Annotate this Case

381 S.W.2d 772 (1964)


No. 50509.

Supreme Court of Missouri, Division No. 1.

July 13, 1964.

Motion for Rehearing or to Transfer Denied September 14, 1964.

George E. Bailey and George J. Pruneau, St. Louis, for appellant.

Thomas F. Eagleton, Atty. Gen., Joseph Nessenfeld, Asst. Atty. Gen., Jefferson City, Thomas J. Neenan, City Counselor, Thomas F. McGuire, Associate City Counselor, Conway B. Briscoe, Jr., DeWitte T. Lawson, Jr., Assistant City Counselors, St. Louis, for respondents.

Motion for Rehearing or to Transfer to Court En Banc Denied September 14, 1964.

WALTER H. BOHLING, Special Commissioner.

The Frisco Employes' Hospital Association, plaintiff corporation (referred to as appellant or Association), owns and operates a 129-bed hospital in the City of St. Louis. The City Assessor placed this property on the assessment roll for ad valorem taxes as of January 1, 1963. This action was upheld upon successive reviews by the Board of Equalization of said City, the State Tax Commission, and the Circuit Court of the City of St. Louis, resulting in an assessment at $137,840.00. The Association has appealed. The City of St. Louis was permitted to intervene in the Circuit Court. The issue for determination is whether the Association's hospital is "actually *773 and regularly used exclusively * * * for purposes purely charitable" within Section 137.100(5)[1] and Art. X, § 6, Mo.Const. V.A.M.S. (set forth more fully hereinafter), and consequently exempt from taxation. This case was submitted to the State Tax Commission upon an agreed statement of facts. We state the relevant facts.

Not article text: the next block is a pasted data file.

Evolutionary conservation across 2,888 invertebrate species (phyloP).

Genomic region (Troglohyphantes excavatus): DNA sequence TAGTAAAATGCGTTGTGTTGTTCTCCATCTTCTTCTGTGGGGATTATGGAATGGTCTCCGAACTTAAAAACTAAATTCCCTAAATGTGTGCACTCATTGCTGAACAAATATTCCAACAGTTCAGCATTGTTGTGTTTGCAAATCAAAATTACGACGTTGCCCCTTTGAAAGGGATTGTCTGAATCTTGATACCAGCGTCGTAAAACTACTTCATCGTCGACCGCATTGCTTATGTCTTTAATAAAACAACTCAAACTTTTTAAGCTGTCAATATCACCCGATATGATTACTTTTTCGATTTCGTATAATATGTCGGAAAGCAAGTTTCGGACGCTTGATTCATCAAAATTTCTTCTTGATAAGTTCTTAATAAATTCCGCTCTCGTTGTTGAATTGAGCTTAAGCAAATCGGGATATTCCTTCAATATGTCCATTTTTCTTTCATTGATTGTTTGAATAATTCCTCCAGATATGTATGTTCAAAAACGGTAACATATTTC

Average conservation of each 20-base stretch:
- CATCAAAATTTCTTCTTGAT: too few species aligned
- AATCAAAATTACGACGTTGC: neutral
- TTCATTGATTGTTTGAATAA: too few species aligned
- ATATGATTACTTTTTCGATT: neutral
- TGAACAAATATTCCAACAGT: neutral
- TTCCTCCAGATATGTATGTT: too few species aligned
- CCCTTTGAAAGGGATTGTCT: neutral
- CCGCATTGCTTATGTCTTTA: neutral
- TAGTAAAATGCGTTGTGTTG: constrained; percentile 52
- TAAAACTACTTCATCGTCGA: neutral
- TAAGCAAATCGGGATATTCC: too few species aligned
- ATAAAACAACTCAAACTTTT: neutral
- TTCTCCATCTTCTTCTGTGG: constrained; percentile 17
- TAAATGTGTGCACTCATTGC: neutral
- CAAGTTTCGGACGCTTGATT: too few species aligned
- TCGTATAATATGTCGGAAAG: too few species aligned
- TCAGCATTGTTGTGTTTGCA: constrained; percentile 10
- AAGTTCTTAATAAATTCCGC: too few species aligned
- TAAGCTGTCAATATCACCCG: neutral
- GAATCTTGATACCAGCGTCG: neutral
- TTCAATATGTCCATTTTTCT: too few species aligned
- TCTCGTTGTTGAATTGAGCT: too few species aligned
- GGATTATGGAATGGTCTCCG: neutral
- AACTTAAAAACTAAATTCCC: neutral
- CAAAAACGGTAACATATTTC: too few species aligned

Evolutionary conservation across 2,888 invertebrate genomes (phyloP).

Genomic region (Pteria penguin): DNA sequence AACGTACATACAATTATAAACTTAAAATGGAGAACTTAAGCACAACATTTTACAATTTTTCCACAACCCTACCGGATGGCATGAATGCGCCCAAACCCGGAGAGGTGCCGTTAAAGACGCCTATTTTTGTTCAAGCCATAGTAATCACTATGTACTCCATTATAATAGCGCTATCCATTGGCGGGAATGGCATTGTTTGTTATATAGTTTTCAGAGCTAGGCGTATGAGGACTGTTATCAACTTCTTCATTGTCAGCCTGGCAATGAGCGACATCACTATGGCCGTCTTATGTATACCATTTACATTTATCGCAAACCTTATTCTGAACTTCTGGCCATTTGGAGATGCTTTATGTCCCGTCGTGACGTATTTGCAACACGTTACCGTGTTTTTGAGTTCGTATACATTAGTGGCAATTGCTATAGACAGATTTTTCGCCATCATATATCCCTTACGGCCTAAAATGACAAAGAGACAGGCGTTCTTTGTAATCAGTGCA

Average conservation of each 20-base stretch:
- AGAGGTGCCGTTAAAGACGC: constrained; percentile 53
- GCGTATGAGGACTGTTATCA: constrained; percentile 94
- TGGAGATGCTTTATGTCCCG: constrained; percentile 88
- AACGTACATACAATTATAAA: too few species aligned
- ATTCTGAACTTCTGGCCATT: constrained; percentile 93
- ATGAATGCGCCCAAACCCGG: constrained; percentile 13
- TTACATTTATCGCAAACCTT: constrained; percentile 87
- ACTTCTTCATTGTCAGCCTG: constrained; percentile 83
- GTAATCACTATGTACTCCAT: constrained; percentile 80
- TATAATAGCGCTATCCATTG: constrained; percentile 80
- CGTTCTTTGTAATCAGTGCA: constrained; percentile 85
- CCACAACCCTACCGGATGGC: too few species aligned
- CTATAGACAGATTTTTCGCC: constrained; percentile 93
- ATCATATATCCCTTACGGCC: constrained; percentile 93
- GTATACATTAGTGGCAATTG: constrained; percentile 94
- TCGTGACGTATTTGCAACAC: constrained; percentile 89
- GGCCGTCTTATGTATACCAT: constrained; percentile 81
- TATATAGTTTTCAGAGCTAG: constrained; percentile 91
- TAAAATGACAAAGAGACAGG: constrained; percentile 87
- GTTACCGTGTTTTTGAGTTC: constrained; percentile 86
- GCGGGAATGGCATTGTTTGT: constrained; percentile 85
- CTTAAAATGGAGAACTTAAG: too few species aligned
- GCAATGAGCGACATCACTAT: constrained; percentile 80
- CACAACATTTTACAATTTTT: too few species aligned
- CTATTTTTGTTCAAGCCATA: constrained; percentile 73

The Association was organized in 1898 as a nonprofit corporation. See now Chapter 352. It purchased the site and erected the hospital. Its present name was adopted in 1911.

The management and control of the Association is vested in a Board of Trustees. At first the St. Louis & San Francisco Railroad Company, predecessor to the present St. Louis-San Francisco Railway Company (sometimes herein referred to as the Railroad), appointed the majority of the Board of Trustees. Ever since an amendment of the bylaws in 1940 the employe representatives have constituted a majority of the Board.

The Association provides medical and surgical services on an inpatient and outpatient basis to its members in the ninestate area in which the Railroad and its subsidiaries operate. This hospital is the only hospital owned by the Association. It is a duly licensed and accredited hospital.

A chief surgeon has the immediate supervision of the hospital. As permitted by the bylaws, he is also chief surgeon for the Railroad and receives one half of his salary from it. The hospital is well staffed.

In general, the facilities of the hospital are available only to members of the Association, which is limited to employes and retired employes of the Railroad, employes of the Association, and officers and employes of labor organizations representing the Railroad employes. Families of the Association's members are not members of the Association; but the wives and dependent children of a member and persons other than members injured on the line of the Railroad may, if facilities are available, receive treatment as pay patients. No pay patients have been admitted for many years on account of a shortage of facilities.